Kukla's Korner Hockey
Entries with the tag: overtime
According to the Canadian Press's Joshua Clipperton, there are five stories of particular note to follow during the upcoming NHL season:
2. McDavid Mania: Connor McDavid is the most hyped rookie to enter the NHL since Sidney Crosby back in 2005. The 18-year-old was taken first overall by the Edmonton Oilers at June's draft and is viewed as the league's next superstar. He joins a franchise that hasn't made the playoffs since losing Game 7 of the 2006 Stanley Cup final, but has a stable of young talent that includes Taylor Hall, Jordan Eberle and Ryan Nugent-Hopkins. How much of an impact will McDavid, the odds-on favourite to win the Calder Trophy as the top rookie, have with Edmonton in Year 1?
3. New overtime format, coach's challenges: Vancouver Canucks goalie Jacob Markstrom called his experience with 3-on-3 overtime in the AHL last season "a gong show," but it will be interesting to see how NHL teams adapt to the new format. Will coaches deploy two forwards and a defenceman, or three forwards? Playing 3-on-3 should open up more scoring chances and result in fewer shootouts. Another change for this season is the coach's ability to challenge officials' calls on plays involving offside and goaltender interference that result in goals.
4. Will Stamkos get a contract extension? Steven Stamkos is entering the final season of a $37.5-million US, five-year contract he signed in 2011 with the Tampa Bay Lightning. The two sides are negotiating, but have yet to put pen to paper on a new deal. Stamkos is set to become an unrestricted free agent on July 1, 2016. The captain of the Lightning has said he wants to remain with the club, but he has also had issues with how he fits into head coach Jon Cooper's system. Stamkos and the Lightning have eight months to get a new deal done before he's scheduled to hit free agency. The longer it drags on, the more of a distraction his status will become.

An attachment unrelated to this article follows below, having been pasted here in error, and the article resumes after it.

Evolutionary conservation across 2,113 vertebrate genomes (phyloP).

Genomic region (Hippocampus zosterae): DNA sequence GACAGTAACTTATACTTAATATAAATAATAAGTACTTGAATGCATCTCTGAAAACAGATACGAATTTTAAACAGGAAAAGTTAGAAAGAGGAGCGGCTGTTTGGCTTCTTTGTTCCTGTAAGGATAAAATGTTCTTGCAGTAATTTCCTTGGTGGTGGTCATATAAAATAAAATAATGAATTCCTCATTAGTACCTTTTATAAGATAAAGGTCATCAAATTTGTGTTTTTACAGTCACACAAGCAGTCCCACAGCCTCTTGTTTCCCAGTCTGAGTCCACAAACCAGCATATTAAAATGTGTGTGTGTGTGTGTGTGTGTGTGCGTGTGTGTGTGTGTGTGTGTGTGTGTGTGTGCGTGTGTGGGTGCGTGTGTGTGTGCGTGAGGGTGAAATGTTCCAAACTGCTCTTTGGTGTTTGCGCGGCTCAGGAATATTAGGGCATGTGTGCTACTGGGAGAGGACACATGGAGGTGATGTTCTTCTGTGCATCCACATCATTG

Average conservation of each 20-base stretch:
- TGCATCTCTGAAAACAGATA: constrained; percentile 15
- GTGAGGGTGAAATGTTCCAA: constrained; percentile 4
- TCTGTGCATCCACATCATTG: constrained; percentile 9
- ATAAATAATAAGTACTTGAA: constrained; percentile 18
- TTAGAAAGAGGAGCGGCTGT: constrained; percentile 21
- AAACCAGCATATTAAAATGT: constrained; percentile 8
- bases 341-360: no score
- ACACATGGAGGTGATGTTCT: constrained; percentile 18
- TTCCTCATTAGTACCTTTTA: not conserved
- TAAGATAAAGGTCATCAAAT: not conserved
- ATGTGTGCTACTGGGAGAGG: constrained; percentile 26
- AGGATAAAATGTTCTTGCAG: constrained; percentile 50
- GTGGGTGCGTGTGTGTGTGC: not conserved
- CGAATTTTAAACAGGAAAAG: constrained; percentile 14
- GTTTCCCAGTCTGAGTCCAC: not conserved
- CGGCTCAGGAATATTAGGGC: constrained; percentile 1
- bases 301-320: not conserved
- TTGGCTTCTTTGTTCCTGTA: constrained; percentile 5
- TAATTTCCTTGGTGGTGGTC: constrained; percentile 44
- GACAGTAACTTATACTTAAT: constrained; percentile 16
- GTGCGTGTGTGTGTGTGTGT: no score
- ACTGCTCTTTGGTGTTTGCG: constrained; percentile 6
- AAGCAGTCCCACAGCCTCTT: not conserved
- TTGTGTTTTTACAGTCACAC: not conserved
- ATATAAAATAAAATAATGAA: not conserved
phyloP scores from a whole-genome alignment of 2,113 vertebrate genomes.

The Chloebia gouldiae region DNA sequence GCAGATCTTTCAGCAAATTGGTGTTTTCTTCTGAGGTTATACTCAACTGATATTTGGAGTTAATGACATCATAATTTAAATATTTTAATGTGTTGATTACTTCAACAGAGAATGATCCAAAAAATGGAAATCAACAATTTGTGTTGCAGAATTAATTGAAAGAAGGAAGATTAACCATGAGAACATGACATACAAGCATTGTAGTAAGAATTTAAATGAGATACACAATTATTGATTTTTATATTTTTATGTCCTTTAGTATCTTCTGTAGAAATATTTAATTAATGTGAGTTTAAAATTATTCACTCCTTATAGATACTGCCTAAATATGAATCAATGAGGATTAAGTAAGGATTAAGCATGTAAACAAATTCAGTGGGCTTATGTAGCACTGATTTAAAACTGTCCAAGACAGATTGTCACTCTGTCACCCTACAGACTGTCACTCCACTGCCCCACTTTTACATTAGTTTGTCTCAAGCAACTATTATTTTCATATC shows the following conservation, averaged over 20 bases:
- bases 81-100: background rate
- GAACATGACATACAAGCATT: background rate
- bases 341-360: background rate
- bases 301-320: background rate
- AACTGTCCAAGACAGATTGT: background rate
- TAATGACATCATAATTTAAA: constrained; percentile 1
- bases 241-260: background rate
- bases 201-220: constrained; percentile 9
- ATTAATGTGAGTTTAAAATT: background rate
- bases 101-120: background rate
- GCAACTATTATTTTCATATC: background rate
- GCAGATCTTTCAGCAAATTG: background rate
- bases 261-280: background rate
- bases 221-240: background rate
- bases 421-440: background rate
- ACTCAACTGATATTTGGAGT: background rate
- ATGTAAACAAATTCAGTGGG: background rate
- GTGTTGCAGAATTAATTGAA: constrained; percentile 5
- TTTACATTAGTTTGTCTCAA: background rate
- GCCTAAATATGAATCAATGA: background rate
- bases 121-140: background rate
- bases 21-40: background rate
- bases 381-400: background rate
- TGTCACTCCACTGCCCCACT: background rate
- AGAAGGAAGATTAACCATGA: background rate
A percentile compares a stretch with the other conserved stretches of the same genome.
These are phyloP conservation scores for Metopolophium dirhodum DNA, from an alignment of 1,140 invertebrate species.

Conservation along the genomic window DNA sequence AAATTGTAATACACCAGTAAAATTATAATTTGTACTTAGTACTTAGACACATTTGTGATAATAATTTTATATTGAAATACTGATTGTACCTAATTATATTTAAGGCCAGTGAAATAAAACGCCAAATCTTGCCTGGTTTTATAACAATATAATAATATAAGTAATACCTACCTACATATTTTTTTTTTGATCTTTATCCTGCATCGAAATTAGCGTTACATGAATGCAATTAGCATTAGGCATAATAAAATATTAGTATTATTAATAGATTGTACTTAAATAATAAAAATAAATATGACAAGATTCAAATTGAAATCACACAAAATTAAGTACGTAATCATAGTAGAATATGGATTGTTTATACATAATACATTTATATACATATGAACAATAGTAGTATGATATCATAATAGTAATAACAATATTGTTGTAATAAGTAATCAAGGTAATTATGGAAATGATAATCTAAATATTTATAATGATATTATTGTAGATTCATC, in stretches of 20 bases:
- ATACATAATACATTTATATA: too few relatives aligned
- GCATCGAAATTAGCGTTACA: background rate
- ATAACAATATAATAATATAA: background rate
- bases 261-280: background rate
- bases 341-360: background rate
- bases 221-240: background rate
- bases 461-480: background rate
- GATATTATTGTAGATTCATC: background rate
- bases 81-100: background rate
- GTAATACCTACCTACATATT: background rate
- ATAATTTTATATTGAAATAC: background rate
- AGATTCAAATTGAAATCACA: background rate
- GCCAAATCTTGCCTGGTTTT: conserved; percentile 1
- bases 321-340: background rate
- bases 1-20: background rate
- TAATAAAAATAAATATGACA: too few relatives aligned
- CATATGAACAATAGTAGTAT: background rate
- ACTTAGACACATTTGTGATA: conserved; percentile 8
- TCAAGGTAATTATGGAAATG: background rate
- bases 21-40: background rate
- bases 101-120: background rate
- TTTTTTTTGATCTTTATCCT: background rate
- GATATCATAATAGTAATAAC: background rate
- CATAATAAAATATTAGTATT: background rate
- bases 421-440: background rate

From David Yasvinski at the National Post,
Sunday’s game was the longest since the Vancouver Canucks beat the Stars 5-4 at the 78:06 mark of overtime on April 12, 2007, but it was well short of the almost two hours of extra time Detroit needed to beat Montreal 1-0 on March 24, 1936.
A look at the 10 longest overtime games in NHL history:
From Darren Dreger at TSN,
Six of the 13 overtime games last year were decided in the first overtime period, while the remaining seven needed a second overtime period or longer.
No such marathons this year with the average overtime this year clocking in at 6:48, with 13 of the 14 games decided in the first 12 minutes and three ended by the winning teams first shot.
No one is complaining, but it’s a trend that is difficult to explain. Experts are required, coaches, managers, NHL executives.
One NHL coach contends lackluster goaltending is the reason why OT’s are ending so quickly. There may be something to that. Goalies have combined for a weak .880 save percentage in overtime this spring.
Of course now that Dreger’s addressed this, the basis of Murphy’s Law would argue that at least two games in the coming round are destined to go 6 periods or more, just to make up for the shortfall.